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India's Pre-Diwali Gold Buying 'Halved' by New AML Rule

Buying gold legally gets tougher in world No.2 even as imports triple...
 
GOLD BUYING in the world's No.2 consumer market of India is running at just half typical September levels according to press reports, with dealers blaming a change to the country's anti-money laundering rules for weak sales ahead of next month's peak Diwali festival demand.
 
With Indian households accounting for around one-quarter of all gold buying globally over the last 5 years, so-called "Know Your Client" rules have since 23 August required people to give their tax-code I.D. when buying more than 50,000 Rupees of gold – down from a previous floor of Rs 200,000.
 
Equal to $775 at current Rupee-exchange rates, that exposes many more consumers to India's increasingly tight Anti-Money Laundering rules (known as AML) and that is "keeping them away from jewellers," reports the Economic Times.
 
The key autumn gold-buying festival of Diwali comes next month. Bullion imports tripled between April and August from the same period last year, figures said last week, but that was led by a surge in duty-free imports from South Korea, with which India has a special free-trade agreement.
 
After  seeking to "tweak" that deal to block inflows of duty-free bullion, New Delhi has now restricted all gold imports from the Asian nation citing the fact that it is not a gold-mining producer.
 
Widening that ban however to all other countries to solve what the government sees as a prime cause of India's current account deficit with the rest of the world "may involve disputes in the World Trade Organisation," says an un-named Finance Ministry official.
 
"[So] we don’t favour a blanket restriction on gold imports."
Chart of India's net gold bullion imports, 2012 to Q2 2017. Source: BullionVault via World Gold Council via Metals Focus
 
Un-named sources meantime tell the Economic Times that India's average gold sales nationwide are currently just half the typical September level of 2.5 tonnes.
 
"Jewellers are sceptical about festive demand," Reuters quotes a Mumbai dealer. "[So] they are keeping bare-minimum inventory."
 
"There were very little footfall in jewellery exhibitions that took place in the last fortnight," adds Surendra Mehta, national secretary at the India Bullion & Jewellers Association.
 
This latest rule comes after a raft of government attempts to reduce India's huge annual gold demand. Starting with higher import duties, highly complex re-export rules and a ban on gold coin sales in 2013, New Delhi has since added sales duty and extended its new  general sales tax to consumers buying gold bullion or jewellery. The current government of BJP leader Narendra Modi in 2015 launched new investment products to deter physical gold buying, as yet with little success. Last November Modi then suddenly demonetized 86% of all cash in circulation in what it called a bid to kill India's "black money" economy, widely aligned by ministers and the media with unreported ownership of the metal.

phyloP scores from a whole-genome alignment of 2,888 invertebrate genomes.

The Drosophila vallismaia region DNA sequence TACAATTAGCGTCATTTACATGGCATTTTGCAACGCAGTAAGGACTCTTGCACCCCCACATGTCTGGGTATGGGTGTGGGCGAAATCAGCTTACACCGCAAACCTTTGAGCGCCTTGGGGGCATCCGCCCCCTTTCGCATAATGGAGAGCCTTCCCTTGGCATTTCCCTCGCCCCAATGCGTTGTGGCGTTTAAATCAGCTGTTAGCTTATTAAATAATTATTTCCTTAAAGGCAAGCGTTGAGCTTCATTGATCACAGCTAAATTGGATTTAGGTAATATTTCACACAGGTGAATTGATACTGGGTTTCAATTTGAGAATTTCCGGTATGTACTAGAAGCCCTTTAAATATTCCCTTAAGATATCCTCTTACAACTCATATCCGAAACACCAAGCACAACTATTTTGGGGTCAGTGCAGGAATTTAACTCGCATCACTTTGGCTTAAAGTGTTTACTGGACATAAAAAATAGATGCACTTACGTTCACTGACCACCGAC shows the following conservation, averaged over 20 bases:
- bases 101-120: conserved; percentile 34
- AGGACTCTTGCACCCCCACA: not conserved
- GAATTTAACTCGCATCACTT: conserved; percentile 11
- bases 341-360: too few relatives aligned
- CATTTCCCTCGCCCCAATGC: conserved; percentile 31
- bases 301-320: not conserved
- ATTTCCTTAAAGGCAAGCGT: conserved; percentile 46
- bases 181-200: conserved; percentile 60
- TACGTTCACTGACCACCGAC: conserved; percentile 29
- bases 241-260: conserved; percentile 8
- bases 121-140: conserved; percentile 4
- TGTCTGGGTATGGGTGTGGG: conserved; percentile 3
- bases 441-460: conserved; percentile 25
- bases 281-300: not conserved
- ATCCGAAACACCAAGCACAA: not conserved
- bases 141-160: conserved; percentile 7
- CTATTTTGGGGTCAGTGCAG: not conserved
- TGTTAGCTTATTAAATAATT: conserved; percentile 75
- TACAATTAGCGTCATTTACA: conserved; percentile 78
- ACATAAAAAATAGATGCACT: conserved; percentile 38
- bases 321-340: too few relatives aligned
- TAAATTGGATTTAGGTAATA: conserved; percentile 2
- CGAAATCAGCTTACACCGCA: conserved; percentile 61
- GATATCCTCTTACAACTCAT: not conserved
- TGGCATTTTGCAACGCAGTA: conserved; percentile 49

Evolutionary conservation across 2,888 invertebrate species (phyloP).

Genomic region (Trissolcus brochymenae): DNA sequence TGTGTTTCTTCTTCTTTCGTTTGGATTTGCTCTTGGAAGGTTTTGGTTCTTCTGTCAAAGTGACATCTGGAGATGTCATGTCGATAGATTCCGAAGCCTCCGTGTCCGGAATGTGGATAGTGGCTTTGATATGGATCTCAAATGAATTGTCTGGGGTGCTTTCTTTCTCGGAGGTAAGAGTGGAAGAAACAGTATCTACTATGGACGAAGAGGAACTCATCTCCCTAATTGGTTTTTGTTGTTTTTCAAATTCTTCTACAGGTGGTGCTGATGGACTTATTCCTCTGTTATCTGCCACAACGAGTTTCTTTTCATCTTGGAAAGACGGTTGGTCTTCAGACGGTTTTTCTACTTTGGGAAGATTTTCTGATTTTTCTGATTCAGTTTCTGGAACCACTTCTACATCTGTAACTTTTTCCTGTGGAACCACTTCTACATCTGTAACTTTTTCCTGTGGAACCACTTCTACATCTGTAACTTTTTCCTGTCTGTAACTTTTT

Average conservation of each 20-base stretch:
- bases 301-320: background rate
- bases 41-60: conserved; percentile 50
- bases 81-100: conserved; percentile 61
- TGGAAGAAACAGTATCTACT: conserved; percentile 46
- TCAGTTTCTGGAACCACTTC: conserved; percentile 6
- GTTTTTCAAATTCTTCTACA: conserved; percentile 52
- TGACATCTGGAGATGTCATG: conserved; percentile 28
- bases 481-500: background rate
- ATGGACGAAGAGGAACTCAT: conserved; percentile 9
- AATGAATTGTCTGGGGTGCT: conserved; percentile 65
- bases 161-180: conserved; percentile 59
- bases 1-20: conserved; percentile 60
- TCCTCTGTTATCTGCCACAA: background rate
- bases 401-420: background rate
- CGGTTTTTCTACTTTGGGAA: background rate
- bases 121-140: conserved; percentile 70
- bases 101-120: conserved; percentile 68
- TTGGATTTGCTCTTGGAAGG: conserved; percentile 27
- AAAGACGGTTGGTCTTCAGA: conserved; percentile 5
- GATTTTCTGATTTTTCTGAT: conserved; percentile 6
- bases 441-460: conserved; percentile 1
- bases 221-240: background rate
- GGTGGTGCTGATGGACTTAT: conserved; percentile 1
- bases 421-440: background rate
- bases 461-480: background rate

Debate over the need for and costs of demonetisation has raged again this summer, after new data said 99% of all the cancelled bank-notes were legally deposited into India's banking system as ordered – challenging the government's claim that high-value notes were held by criminals and tax dodgers – and Reserve Bank of India's widely-respected former chief Raghuram Rajan said he had advised against the move.
 
Separate rule changes in late-2016 also imposed new limits for the quantity of gold a person can legally own without having to prove where they got the money to buy it.
 
"Tax experts say that you need not worry if you are able to explain the source of your investment in gold," says the Financial Express, noting the 500 gram allowance for a married woman, 250g for single women, and 100g for a man.
 
Despite government and media attacks on gold as an "unproductive" investment, and with gold still forming the core of bridal dowries in India, a new survey this week said the average household finds 84% of its wealth in its own home and other real estate, with 11% in gold and only 5% in bank savings accounts and other financial products such as equities or retirement funds.
 
Customs officials in New Delhi on Tuesday arrested an Egyptian air-passenger travelling from Dubai for attempting to smuggle 10 kilos of gold through the IGI terminal, hidden in his trousers.
 
On Friday the Enforcement Directorate in Mumbai arrested a local bullion dealer for buying over a quarter-of-a-tonne of gold using cash apparently transferred illegally to his company after last November's sudden demonestisation deadline.

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